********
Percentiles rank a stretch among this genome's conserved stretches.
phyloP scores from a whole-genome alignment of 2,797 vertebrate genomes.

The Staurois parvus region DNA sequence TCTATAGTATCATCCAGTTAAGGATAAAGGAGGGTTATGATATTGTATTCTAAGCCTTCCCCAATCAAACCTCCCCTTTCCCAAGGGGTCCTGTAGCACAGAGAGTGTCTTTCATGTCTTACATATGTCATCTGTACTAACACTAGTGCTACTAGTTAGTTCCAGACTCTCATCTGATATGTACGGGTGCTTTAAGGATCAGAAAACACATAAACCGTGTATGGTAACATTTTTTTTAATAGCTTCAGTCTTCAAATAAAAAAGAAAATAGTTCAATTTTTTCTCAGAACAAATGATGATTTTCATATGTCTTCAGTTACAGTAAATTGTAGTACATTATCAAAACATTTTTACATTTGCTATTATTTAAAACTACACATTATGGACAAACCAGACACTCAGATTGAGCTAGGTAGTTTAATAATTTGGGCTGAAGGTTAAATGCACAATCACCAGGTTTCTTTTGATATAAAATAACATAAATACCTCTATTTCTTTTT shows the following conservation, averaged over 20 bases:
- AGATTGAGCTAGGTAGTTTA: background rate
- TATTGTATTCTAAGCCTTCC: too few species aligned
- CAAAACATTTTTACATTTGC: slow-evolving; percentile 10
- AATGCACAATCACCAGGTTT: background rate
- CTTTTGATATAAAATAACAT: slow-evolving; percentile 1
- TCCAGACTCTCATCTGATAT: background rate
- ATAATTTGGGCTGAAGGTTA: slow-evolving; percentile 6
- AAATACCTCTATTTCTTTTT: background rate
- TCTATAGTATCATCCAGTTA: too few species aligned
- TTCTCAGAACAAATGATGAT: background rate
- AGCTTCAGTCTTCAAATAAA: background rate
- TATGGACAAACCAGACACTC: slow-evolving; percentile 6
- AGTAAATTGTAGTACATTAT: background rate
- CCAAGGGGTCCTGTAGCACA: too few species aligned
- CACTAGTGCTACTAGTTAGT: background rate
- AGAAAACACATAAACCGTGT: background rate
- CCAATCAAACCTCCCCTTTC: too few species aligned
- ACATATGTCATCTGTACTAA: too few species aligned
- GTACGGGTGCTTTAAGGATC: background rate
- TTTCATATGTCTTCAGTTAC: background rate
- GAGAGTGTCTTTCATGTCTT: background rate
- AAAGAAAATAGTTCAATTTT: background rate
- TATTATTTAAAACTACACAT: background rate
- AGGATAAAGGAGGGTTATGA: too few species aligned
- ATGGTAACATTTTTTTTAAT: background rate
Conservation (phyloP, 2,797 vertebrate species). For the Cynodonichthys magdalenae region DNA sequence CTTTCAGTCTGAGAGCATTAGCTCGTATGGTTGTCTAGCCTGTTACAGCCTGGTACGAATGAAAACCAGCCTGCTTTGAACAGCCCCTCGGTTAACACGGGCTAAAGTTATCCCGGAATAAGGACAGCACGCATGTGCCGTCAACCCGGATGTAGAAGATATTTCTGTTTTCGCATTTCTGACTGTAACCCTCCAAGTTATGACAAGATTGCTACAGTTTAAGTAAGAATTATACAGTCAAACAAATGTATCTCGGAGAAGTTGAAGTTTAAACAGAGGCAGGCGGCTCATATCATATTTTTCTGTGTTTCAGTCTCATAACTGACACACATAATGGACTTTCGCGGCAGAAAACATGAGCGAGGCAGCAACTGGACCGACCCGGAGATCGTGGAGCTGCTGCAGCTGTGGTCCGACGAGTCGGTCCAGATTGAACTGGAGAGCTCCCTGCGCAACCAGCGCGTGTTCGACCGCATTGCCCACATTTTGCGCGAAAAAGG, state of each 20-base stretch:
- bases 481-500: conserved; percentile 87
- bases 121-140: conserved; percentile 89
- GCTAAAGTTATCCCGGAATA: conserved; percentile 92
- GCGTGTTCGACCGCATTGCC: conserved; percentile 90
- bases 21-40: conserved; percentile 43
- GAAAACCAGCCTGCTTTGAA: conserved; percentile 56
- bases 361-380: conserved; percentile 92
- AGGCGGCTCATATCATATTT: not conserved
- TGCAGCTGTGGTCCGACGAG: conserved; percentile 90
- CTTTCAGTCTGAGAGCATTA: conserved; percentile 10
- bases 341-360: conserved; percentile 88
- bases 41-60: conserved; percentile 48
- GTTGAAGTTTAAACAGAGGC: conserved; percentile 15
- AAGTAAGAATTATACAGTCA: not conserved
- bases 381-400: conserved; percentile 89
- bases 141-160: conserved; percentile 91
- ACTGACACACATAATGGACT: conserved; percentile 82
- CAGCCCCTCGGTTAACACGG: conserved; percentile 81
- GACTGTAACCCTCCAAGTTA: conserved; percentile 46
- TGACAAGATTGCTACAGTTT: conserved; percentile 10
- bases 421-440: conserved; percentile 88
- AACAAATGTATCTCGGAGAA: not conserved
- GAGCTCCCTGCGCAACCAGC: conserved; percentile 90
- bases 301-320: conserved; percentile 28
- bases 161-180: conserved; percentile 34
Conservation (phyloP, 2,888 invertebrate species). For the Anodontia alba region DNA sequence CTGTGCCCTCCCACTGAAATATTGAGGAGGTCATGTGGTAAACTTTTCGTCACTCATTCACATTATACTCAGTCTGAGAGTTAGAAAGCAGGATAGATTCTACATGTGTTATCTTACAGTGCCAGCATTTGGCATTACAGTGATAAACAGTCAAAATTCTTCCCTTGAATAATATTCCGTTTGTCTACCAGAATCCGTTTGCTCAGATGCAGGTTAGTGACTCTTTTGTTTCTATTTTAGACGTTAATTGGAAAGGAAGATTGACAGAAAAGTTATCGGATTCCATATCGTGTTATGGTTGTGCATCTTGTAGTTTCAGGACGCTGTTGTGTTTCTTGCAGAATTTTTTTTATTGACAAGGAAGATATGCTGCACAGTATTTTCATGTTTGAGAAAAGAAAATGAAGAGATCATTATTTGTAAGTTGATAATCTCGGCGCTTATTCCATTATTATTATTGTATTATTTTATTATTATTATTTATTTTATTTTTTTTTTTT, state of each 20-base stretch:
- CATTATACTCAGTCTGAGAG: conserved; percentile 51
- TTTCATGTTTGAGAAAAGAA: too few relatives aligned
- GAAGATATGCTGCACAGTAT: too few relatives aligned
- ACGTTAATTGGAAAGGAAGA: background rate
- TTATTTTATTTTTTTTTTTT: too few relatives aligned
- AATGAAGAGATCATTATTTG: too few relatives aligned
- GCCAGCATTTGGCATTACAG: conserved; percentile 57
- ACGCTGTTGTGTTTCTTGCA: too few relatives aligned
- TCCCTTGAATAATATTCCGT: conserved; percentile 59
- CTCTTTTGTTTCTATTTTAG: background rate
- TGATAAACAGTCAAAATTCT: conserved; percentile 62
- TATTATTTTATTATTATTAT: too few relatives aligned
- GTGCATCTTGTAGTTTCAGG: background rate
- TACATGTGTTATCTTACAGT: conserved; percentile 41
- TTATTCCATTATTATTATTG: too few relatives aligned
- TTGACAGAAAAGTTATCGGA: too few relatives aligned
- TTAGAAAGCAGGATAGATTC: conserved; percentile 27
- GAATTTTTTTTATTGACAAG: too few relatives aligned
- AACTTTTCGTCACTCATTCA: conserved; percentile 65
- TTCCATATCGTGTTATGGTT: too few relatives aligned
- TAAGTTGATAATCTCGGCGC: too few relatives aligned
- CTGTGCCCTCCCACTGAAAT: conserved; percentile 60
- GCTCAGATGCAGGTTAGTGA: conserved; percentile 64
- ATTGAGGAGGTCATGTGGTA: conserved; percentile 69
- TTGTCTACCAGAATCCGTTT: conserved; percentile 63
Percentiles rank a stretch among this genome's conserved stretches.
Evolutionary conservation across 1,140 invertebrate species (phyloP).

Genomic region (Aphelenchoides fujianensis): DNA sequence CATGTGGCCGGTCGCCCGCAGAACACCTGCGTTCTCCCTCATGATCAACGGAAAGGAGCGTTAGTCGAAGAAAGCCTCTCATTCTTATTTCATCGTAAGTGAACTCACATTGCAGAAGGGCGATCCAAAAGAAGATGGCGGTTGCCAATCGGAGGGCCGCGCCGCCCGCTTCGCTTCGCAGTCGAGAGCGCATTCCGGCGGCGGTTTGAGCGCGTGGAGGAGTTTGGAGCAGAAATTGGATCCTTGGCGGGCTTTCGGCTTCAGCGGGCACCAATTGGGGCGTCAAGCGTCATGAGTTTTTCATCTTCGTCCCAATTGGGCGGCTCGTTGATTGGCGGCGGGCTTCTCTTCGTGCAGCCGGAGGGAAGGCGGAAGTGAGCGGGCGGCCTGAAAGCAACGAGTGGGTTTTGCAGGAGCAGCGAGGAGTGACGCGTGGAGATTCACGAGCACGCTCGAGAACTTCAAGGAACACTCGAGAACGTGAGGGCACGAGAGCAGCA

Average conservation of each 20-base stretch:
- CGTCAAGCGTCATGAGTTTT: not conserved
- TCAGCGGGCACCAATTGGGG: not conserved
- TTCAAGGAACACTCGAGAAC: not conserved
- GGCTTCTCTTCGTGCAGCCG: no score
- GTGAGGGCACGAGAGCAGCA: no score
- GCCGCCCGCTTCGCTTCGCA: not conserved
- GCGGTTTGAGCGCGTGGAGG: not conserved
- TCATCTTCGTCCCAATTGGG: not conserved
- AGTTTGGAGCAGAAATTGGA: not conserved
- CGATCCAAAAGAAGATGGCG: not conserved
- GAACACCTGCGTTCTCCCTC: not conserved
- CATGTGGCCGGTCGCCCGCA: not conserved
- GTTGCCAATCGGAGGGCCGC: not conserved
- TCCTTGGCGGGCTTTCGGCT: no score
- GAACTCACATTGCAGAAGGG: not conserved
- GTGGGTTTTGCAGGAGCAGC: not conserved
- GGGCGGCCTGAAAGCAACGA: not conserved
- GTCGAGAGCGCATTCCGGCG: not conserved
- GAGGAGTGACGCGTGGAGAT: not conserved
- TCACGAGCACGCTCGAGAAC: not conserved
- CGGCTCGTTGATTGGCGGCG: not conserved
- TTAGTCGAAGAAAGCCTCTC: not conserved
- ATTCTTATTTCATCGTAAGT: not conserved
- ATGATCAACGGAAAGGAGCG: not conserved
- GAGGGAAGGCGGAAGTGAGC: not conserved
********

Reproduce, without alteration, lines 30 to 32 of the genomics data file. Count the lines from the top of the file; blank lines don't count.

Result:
- bases 481-500: conserved; percentile 87
- bases 121-140: conserved; percentile 89
- GCTAAAGTTATCCCGGAATA: conserved; percentile 92